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10-year Treasury yield tops 2% for the first time since 2019 after hot inflation report

U.S. Treasury yields climbed on Thursday, with the benchmark 10-year rate breaching the 2% level, after key inflation data showed hotter-than-expected price pressures.

The yield on the 10-year Treasury note jumped 6 basis points to hit a session high of 2%, the first time that the benchmark rate reached the threshold since August 2019. The 10-year rate last traded around 1.98%.

The yield on the 2-year Treasury bond, the most sensitive duration to interest rates, surged 10 basis points to 1.45%. Yields move inversely to prices and 1 basis point is equal to 0.01%.

Treasurys

The consumer price index, which measures the costs of dozens of everyday consumer goods, rose 7.5% compared to a year ago, the Labor Department reported Thursday.

That compared to Dow Jones estimates of 7.2% for the closely watched inflation gauge. It was the highest reading since February 1982.

“Inflation is not backing off,” said Michael Schumacher, Wells Fargo’s director of rates strategy. “People are really spooked. Look at the two-year Treasury. It’s a pretty easy bellwether… I wouldn’t say it’s unglued but it’s certainly pricing in a ton from the Fed.”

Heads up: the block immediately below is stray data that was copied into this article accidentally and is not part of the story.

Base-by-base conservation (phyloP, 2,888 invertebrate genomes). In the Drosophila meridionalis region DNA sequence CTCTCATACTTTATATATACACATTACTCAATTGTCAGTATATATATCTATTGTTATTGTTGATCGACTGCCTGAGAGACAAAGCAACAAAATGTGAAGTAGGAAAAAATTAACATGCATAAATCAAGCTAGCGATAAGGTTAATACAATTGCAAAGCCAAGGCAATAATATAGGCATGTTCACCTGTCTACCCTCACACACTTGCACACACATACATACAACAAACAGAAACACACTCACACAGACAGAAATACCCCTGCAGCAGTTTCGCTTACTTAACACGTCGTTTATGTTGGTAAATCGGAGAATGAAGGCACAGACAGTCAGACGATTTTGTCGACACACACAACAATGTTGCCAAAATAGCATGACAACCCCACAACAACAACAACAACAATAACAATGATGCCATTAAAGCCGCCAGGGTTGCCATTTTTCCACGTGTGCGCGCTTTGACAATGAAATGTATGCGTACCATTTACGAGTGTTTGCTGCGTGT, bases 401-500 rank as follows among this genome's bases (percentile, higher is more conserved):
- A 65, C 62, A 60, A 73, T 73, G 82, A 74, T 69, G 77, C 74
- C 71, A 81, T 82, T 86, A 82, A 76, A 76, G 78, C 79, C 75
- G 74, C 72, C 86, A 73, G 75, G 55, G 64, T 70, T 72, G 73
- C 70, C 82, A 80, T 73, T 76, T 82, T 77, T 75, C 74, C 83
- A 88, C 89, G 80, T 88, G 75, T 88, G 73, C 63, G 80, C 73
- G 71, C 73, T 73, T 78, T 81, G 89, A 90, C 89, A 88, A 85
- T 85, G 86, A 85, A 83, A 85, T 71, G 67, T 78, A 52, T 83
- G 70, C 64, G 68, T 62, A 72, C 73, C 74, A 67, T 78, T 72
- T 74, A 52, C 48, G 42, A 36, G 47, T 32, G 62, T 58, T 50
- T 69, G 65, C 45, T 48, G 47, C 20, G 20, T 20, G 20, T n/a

The benchmark Treasury yield has spiked a great amount in 2022, rising almost 50 basis points from 1.51% at the end of last year. In February alone, the 10-year rate has gained about 20 basis points from where it ended January around 1.78%.

Hot inflation readings have added to expectations around the Federal Reserve’s plans to tighten monetary policy.

Markets are widely expecting the Fed to raise its benchmark short-term borrowing rate at its March meeting. Traders are pricing in at least four more increases through the course of the year.

“CPI inflation fire burns hotter and the Fed will need a bigger firehose,” Chris Rupkey, chief economist of FWDBONDS. “Inflation is raging out of control due to too strong consumer demand and the only thing the Federal Reserve can do is rein in consumer spending.”

Atlanta Fed President Raphael Bostic told CNBC on Wednesday that he foresees three or four interest rate hikes in 2022. However, he added that the central bank would have to see “how the economy responds, as we take our first steps through the first part of this year.”

Separately, initial jobless claims came in at 223,000 for the week ended Feb. 5. The number is lower than a Dow Jones estimate of 230,000.

Auctions are scheduled to be held for $50 billion of 4-week bills, $40 billion of 8-week bills and $23 billion of 30-year bonds.

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